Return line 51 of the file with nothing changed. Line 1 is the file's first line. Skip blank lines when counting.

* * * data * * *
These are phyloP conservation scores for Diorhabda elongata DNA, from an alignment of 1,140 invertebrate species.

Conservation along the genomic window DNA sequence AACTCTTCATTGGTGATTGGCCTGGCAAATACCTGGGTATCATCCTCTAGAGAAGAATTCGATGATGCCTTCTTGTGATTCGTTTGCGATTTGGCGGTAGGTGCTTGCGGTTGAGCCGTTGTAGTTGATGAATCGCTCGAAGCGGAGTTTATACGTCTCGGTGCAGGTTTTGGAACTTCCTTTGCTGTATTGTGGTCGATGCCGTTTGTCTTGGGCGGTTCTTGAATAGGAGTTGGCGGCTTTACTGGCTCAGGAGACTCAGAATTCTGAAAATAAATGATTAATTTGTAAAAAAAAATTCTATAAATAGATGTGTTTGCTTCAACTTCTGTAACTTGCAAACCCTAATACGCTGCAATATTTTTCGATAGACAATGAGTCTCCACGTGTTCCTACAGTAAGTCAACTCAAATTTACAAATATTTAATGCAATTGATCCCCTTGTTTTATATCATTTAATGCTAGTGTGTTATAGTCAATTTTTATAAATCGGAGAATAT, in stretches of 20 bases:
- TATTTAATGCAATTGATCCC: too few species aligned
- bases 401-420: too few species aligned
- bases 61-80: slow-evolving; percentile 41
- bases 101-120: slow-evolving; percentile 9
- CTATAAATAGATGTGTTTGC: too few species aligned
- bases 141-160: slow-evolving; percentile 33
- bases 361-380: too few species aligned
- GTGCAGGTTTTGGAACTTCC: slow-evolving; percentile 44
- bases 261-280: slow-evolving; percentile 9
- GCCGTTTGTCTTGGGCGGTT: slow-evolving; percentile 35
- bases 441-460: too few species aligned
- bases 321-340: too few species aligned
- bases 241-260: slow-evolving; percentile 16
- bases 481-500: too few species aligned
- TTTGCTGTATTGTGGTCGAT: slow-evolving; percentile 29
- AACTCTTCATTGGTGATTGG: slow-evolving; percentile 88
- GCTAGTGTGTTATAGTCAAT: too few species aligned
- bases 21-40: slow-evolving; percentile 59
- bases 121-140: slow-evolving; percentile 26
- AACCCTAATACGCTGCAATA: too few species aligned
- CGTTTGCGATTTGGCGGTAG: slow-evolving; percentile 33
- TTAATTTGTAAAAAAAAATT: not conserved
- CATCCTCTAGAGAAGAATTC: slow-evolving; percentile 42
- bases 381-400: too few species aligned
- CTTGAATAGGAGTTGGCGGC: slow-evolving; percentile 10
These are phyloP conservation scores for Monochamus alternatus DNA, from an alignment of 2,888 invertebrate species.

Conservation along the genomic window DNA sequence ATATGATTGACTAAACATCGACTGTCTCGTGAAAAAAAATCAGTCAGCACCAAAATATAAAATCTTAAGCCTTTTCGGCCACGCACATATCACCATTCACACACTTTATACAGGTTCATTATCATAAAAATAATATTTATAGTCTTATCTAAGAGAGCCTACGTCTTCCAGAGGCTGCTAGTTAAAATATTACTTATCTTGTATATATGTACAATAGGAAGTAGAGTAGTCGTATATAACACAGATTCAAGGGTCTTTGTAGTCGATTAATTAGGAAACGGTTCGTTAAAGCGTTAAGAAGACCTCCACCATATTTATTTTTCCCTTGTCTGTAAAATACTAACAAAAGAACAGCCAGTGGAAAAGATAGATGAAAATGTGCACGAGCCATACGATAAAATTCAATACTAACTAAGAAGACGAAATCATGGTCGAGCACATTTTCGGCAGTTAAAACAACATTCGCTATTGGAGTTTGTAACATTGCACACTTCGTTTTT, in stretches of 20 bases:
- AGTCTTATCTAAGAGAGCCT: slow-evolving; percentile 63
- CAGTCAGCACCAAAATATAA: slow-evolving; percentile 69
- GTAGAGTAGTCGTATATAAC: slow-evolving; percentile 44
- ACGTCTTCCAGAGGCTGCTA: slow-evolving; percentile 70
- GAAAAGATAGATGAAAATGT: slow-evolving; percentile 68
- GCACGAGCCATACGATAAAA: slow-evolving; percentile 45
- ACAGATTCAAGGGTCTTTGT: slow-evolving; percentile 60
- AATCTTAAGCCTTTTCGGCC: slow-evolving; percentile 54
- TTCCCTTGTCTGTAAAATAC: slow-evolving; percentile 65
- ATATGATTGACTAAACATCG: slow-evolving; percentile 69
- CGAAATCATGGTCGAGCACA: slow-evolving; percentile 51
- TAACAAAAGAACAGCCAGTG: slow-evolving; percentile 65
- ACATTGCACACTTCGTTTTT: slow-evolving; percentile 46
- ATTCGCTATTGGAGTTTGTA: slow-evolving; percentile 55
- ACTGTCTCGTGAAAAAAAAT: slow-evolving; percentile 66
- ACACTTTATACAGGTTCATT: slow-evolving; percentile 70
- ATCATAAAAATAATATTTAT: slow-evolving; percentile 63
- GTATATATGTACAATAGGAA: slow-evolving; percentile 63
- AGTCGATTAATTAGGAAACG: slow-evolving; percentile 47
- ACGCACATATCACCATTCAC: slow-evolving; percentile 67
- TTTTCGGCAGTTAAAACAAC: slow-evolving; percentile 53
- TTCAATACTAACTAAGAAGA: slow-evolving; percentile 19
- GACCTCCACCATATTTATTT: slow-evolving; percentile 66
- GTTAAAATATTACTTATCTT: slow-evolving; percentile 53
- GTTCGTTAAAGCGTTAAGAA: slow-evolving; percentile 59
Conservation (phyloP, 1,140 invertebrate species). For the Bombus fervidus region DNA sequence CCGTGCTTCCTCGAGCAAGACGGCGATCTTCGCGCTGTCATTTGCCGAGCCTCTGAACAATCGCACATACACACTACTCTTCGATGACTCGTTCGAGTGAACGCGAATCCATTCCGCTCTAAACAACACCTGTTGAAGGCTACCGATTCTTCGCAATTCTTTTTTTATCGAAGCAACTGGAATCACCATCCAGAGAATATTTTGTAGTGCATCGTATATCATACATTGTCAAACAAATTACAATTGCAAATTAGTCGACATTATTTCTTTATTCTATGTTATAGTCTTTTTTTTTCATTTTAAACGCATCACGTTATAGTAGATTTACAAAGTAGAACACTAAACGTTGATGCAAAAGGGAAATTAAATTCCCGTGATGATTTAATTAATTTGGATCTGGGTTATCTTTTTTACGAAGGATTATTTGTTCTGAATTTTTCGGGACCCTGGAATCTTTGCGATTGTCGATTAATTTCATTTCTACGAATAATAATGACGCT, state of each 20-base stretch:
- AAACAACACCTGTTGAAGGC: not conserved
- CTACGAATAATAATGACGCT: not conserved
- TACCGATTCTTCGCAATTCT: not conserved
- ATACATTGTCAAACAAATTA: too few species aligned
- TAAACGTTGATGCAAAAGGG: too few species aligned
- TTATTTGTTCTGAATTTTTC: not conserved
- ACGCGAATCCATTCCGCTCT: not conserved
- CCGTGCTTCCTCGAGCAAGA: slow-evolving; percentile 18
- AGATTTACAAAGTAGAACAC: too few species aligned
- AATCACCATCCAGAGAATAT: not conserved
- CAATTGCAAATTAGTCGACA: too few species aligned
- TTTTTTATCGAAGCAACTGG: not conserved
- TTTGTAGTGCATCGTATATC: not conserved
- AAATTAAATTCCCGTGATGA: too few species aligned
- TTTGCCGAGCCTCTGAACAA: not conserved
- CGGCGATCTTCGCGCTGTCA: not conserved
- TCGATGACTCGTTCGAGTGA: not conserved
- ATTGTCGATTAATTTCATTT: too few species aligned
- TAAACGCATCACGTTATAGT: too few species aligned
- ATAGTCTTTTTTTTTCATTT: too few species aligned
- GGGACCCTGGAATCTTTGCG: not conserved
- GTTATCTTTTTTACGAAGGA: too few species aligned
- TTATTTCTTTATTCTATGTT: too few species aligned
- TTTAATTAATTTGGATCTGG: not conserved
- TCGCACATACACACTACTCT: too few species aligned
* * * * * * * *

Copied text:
- TTCAATACTAACTAAGAAGA: slow-evolving; percentile 19